The General Data Protection Regulation (GDPR) came into force in May 2018, and brought with it a big change as to how businesses approach data protection regulation. For example, the GDPR places much more emphasis on self-regulation and internal accountability. One aspect of this new approach is that certain businesses and organisations are required to designate a data protection officer (DPO).
Although the concept of appointing a DPO isn’t new, the GDPR sets out a number of requirements regarding the role, and details what tasks they must undertake.
When is it mandatory to appoint a DPO?
It is mandatory to appoint a DPO if you are a public authority or body, and/or if your core activities involve:
- Large scale, regular and systematic monitoring of individuals – for example, online behaviour tracking; or
- Large scale processing of special categories of data or data relating to criminal convictions and offences.
It is unlikely that many of you will fall in to the above category, however the ICO strongly recommend that every organisation that processes personal data (be it information about its staff, customers, or third party suppliers) should appoint a DPO.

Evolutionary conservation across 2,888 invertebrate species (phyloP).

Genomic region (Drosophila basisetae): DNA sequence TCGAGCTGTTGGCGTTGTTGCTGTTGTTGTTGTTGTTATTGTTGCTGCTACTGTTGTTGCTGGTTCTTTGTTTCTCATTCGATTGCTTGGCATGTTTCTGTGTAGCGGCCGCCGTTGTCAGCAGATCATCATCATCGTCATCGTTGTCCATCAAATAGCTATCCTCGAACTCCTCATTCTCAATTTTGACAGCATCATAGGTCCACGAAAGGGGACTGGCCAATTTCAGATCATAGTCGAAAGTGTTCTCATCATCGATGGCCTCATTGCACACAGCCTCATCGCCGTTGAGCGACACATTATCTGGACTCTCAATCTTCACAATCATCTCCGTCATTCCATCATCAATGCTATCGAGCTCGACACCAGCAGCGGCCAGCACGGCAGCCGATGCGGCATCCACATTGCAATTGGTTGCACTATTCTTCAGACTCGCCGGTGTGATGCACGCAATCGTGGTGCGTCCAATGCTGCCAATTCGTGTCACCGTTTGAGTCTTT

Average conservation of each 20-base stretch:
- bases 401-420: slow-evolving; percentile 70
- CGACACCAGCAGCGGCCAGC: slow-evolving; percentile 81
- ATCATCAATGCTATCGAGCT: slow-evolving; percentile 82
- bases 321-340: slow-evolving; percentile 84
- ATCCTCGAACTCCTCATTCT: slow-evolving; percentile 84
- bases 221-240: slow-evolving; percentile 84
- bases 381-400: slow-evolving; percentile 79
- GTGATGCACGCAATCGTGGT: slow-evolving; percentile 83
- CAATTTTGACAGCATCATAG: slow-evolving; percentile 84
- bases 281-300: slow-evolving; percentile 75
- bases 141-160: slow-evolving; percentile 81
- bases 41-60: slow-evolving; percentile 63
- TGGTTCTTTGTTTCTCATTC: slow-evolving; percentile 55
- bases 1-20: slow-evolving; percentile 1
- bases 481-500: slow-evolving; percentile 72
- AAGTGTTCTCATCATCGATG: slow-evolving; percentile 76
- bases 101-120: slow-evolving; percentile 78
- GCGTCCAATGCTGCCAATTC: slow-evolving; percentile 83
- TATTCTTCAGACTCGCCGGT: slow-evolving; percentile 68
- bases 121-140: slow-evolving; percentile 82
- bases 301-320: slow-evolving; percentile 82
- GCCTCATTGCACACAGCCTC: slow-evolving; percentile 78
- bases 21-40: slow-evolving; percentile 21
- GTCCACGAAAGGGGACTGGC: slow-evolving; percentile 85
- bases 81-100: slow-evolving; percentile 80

Appointing a DPO helps organisations stay the right side of GDPR, as a DPO’s main role is to ensure compliance with this set of Regulations so that heavy fines can be avoided.
What if you don’t appoint a DPO?
Aside from the difficulty of juggling both your day job plus the tasks of a DPO, i.e. monitoring compliance and drafting suitable data protection policies, any organisation that decides against appointing a DPO needs to document its reasoning behind its decision.
Any organisation can be investigated by the Information Commissioner’s Office (ICO) which is the data regulatory body, and keeping a record of any justification for not appointing a DPO will be important in the event that your decision is queried, as the ICO strongly recommend all organisations appoint one.
What are my obligations once a DPO is appointed?
As DPO’s play a key role in building data protection in to any organisational culture, from ensuring GDPR principles are implemented in practice, and suitable data records and filing fees are dealt with in the applicable time scale, you as an organisation must provide training, so that DPO’s can stay up to date with regard to data protection developments.
Where can you find suitable training?
Our DPO training is designed specifically for businesses and is expert-led by our data protection specialist, giving you everything you need to become compliant.
Jessica Maine has worked extensively within the data protection field and will work side by side with you and your DPO to deliver training. This one to one contact will help your DPO develop their knowledge of GDPR. Jessica will advise, and share helpful and practical tips on how to effectively manage and ensure your organisation’s data compliance.
Jessica has worked with several clients in this area, from start-up businesses to large international organisations.